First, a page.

Imagine that in the future, humanity will be able to visit other planets and discover more people. An astrobiologist at the University of Cambridge believes that the likelihood of this situation is higher than you would realize.
Evolutionary paleobiologist Simon Conway Morris of the University’s Department of Earth Sciences stated in a recent interview with the BBC Science Focus that scientists may “claim with fair certainty” that human-like evolution has occurred elsewhere in the cosmos.
The idea of convergent evolution, which holds that “random effects gradually average out, so that evolution converges, seeking the development of comparable creatures in any environment,” is the foundation of Morris’ views.
The article offered flying as an illustration, noting that it “independently developed on Earth at least four times—in birds, bats, insects, and pterosaurs.”
In summary, the idea of convergent evolution holds that evolution is a natural law, and that it follows logically that evolution would most likely occur on other planets in a manner similar to that seen on Earth.
In other words, there is a theoretical chance that the blue and green alien humanoids from Star Trek may genuinely exist.
Morris is not the only Cambridge resident who thinks that extraterrestrial life would develop “like humans.”
An entire book has been produced on the idea of extraterrestrial evolution by Arik Kershenbaum, a biologist at this prominent British institution.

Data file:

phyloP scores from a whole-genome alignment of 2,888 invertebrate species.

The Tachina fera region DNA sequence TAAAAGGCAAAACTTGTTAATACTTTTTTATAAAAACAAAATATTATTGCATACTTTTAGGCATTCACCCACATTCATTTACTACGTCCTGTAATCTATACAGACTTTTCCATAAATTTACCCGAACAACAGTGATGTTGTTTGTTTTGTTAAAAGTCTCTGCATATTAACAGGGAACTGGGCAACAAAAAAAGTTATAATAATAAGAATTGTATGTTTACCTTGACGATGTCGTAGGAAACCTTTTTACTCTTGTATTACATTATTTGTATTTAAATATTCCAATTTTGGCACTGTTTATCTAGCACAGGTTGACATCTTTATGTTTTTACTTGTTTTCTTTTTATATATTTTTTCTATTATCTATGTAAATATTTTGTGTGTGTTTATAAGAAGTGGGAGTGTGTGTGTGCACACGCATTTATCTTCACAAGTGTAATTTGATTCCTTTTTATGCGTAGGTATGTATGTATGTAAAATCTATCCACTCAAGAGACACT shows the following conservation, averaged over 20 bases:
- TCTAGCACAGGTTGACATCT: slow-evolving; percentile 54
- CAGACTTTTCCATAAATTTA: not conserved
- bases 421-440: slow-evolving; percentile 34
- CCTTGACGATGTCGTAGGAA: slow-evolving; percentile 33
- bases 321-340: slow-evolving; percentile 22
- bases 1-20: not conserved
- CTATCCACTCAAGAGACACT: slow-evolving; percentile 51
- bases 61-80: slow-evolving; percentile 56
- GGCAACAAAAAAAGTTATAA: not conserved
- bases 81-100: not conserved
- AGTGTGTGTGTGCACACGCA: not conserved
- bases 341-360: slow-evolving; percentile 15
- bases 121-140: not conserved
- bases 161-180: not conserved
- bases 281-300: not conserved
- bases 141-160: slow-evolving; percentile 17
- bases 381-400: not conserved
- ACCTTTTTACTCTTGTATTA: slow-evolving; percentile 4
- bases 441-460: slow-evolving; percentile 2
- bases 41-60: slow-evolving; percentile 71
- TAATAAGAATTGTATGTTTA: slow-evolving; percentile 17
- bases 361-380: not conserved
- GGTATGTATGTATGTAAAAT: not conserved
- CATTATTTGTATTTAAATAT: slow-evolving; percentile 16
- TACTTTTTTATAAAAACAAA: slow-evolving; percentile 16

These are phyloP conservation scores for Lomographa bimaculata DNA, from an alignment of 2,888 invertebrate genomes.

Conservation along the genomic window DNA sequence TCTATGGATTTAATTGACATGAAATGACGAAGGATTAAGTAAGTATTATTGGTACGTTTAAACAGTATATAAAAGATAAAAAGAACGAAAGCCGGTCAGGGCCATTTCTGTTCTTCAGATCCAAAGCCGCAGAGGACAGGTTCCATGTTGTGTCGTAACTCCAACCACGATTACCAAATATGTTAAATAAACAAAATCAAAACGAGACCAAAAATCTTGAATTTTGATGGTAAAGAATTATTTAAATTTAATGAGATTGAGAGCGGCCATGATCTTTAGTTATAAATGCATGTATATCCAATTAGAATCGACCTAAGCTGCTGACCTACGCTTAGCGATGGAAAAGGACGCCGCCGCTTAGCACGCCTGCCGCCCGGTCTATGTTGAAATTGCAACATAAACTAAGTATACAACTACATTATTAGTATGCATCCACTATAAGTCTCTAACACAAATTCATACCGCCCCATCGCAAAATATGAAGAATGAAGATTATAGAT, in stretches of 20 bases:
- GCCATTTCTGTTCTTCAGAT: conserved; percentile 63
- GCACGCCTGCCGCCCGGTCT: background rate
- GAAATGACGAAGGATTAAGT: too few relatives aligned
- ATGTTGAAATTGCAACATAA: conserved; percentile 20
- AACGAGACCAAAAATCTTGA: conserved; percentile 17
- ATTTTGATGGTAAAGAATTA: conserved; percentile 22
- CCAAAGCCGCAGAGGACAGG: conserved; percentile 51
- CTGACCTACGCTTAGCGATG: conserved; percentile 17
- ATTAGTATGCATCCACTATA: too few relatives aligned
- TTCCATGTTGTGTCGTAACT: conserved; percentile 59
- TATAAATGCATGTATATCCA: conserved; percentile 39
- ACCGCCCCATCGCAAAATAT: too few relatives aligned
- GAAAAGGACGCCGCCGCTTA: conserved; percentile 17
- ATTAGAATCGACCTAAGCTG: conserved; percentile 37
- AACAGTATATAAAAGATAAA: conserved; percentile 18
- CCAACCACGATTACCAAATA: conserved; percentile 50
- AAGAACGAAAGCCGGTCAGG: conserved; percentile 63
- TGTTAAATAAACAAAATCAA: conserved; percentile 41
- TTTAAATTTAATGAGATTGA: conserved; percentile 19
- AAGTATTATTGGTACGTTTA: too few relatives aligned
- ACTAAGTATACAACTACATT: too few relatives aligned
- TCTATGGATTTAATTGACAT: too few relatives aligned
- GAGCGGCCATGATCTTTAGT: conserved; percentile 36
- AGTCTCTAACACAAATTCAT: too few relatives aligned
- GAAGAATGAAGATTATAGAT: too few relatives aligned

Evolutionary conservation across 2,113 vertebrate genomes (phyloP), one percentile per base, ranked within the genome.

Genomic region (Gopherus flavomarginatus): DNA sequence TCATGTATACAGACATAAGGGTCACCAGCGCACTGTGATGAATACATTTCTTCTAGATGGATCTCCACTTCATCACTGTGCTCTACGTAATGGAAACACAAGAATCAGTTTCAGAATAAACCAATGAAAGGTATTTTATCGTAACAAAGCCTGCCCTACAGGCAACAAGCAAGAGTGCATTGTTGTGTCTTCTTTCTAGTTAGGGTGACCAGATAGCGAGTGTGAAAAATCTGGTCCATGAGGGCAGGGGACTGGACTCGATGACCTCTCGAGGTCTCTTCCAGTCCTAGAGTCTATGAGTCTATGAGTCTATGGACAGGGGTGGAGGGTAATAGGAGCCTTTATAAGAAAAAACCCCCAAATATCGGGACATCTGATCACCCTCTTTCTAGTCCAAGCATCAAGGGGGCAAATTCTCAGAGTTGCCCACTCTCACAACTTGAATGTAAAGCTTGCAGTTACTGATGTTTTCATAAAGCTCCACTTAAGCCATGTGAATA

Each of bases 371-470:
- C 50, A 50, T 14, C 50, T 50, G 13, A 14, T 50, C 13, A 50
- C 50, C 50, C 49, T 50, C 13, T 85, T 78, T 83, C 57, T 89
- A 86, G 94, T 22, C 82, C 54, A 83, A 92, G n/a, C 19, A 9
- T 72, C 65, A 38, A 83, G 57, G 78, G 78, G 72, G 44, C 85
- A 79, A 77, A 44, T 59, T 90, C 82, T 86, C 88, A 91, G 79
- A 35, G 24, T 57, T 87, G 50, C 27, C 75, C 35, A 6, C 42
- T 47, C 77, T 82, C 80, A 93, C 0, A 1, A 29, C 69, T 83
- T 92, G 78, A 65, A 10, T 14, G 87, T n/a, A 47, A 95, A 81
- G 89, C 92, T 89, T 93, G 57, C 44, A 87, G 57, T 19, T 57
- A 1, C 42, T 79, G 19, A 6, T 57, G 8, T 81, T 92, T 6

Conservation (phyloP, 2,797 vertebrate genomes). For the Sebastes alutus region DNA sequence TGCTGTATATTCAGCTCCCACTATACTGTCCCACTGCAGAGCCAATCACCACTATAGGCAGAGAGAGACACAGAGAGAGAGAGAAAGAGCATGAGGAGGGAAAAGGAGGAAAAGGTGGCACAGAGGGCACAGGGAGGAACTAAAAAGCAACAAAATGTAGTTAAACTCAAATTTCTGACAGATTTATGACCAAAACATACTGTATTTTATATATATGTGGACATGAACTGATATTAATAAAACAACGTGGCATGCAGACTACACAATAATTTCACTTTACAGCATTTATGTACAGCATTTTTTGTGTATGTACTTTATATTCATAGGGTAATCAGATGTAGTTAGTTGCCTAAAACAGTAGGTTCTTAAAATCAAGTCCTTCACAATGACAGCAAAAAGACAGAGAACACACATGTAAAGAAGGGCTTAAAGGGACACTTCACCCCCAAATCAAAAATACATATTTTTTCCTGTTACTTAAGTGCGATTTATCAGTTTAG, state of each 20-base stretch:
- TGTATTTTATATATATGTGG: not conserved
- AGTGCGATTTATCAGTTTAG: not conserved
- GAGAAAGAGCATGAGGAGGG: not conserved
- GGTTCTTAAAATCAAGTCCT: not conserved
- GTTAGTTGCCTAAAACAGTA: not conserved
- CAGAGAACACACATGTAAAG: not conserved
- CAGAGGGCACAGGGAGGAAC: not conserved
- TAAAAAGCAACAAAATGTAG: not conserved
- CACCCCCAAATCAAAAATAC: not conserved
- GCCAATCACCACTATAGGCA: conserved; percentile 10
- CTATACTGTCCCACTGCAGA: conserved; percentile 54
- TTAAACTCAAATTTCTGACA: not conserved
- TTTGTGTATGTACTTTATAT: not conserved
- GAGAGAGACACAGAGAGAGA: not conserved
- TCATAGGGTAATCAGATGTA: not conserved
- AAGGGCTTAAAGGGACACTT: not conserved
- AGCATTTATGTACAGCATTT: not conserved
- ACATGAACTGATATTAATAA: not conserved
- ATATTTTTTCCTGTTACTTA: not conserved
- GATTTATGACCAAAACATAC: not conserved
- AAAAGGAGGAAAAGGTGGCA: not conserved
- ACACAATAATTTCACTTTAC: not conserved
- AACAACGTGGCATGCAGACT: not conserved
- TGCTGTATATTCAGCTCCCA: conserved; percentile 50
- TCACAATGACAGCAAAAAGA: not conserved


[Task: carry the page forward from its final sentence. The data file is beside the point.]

According to Kershenbaum, “the principles we are unveiling on Earth should apply to the rest of the cosmos” since evolution serves as the universal explanation for life.
While it is “tempting” to envisage extraterrestrial races who do not share human cultural interests, such as philosophy and literature, Kershenbaum contends that we must keep in mind that they did not suddenly appear as highly developed technical creatures.
Even alien life forms with more advanced technology than humans should have “developed from a pre-technological form,” according to Kershenbaum.
In an interview with Quanta, he stated, “If this pre-tech kind developed everything we have today, then it’s likely that they were built on building blocks that served this social purpose – things like communication between group members, transferring information, and useful ideas between group members.
Because it serves the same function, a pre-tech extraterrestrial culture could sing, dance, and tell stories just like the pre-tech human civilisation did.
It is intriguing to think of other planets with humanoid life forms that, in Kershenbaum’s words, “sing, dance, and tell stories,” like they do on Earth.
And if the principles of evolution are as powerful as Darwinists like Kershenbaum and Morris contend, this will only strengthen our propensity to interact with extraterrestrial life and, regrettably, to wage war on it.